Shyamalan Talks ‘Unbreakable’ Sequel

Robert Greenberger

Robert Greenberger is best known to comics fans as the editor of Who's Who In The DC Universe, Suicide Squad, and Doom Patrol. He's written and edited several Star Trek novels and is the author of The Essential Batman Encyclopedia. He's known for his work as an editor for Comics Scene, Starlog, and Weekly World News, as well as holding executive positions at both Marvel Comics and DC Comics.

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5 Responses

  1. Tom Fitzpatrick says:

    Would Unbreakable 2 feature Willis and Jackson?

  2. Kyle F. Turner says:

    I wasn't sure where to try to get a message to M. Night, but here goes. Just bought "The Happening" on DVD because I liked the premise, and the performances, while uneven, were effective in the theatre.I then popped in my copy of "Unbreakable" and cried through most of it. It is an indisputable work of art, despite what idiots might say. I want to convey to Mr. Shyamalan that artistic redemption, as he no doubt feels in his heart from what I've read, lies in completing the trilogy. The perspective of heroes and their archvillians about what life comprises is a timeless, compelling message. Please, by all means, write it, sir.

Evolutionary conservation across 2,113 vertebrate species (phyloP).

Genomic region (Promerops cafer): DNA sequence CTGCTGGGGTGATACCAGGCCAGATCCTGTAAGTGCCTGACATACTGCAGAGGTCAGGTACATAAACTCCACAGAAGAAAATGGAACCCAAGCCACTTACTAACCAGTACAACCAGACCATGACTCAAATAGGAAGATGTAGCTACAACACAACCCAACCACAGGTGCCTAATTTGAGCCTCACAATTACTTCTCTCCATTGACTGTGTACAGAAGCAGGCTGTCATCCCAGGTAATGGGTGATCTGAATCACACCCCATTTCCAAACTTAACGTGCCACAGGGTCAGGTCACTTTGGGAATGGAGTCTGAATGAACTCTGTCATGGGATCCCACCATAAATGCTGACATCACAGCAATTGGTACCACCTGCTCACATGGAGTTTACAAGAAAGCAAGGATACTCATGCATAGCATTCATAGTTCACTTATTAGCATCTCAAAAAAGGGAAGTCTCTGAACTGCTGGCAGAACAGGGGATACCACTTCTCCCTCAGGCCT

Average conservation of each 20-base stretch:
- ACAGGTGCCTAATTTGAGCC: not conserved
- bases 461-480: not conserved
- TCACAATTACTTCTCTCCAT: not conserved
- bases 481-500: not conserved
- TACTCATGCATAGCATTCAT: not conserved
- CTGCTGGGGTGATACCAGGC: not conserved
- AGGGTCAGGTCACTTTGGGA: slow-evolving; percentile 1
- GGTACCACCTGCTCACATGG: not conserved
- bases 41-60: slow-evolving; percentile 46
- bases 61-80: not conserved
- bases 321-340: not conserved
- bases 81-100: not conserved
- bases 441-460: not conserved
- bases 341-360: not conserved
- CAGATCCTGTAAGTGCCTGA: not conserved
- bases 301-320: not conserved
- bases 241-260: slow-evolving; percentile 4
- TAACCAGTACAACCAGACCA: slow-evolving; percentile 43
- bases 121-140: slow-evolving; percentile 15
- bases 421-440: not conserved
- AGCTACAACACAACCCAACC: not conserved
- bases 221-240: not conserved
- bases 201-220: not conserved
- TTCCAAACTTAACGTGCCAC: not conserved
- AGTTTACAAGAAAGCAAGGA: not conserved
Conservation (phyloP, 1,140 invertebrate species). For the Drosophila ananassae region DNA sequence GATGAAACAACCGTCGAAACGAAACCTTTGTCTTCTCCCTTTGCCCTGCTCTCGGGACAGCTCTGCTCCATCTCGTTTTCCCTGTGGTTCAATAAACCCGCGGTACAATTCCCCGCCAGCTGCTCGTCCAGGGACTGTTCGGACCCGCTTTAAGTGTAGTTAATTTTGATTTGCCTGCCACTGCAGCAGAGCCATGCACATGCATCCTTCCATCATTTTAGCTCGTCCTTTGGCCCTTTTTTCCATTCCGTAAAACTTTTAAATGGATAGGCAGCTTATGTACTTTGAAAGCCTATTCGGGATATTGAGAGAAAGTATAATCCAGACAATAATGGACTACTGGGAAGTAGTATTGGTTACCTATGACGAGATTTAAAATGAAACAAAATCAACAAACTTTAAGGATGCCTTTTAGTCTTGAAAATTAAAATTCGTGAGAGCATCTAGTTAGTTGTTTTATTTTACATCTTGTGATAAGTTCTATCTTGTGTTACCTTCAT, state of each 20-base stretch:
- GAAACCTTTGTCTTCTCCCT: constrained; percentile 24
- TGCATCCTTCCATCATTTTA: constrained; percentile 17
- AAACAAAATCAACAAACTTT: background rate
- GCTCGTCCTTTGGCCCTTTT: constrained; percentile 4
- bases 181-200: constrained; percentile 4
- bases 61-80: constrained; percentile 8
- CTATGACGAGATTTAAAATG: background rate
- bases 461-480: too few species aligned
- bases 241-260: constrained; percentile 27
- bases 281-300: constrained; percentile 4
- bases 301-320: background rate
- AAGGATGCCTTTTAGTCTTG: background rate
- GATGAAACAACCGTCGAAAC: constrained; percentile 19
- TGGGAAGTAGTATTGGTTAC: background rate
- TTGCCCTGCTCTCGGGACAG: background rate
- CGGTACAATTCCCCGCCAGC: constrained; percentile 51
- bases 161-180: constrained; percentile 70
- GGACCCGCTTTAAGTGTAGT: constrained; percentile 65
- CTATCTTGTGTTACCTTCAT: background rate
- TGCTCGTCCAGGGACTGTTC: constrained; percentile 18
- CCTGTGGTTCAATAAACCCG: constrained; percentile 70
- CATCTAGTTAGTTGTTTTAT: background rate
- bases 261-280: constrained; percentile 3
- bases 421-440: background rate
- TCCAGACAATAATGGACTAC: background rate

• B. Charleston says:

      I don't think an Unbreakable sequel should be made. That ending was just so perfect that I think it should just be left at that. As you said, it's a work of art and it's so powerful… Personally, I just think that, no matter the intentions of M. Night, any sequel just wouldn't be very good. I just think that Unbreakable is one of those things that can't have a decent sequel. Of course, I would be thrilled if I was wrong, but I just can't see how a decent sequel could be made… I do hope that I'm wrong, I really do…

  3. George Haberberger says:

    I liked Unbreakable pretty much but one thing made it less than the excellent film I was hoping it was.I anyone hasn't seen it:SPOILERSPACESam Jackson, the comic book fan, aficionado and comic art collector, is the villain. And he's insane on top of it. Great. All his dialogue about the validity of comics as an art just lost all credibility.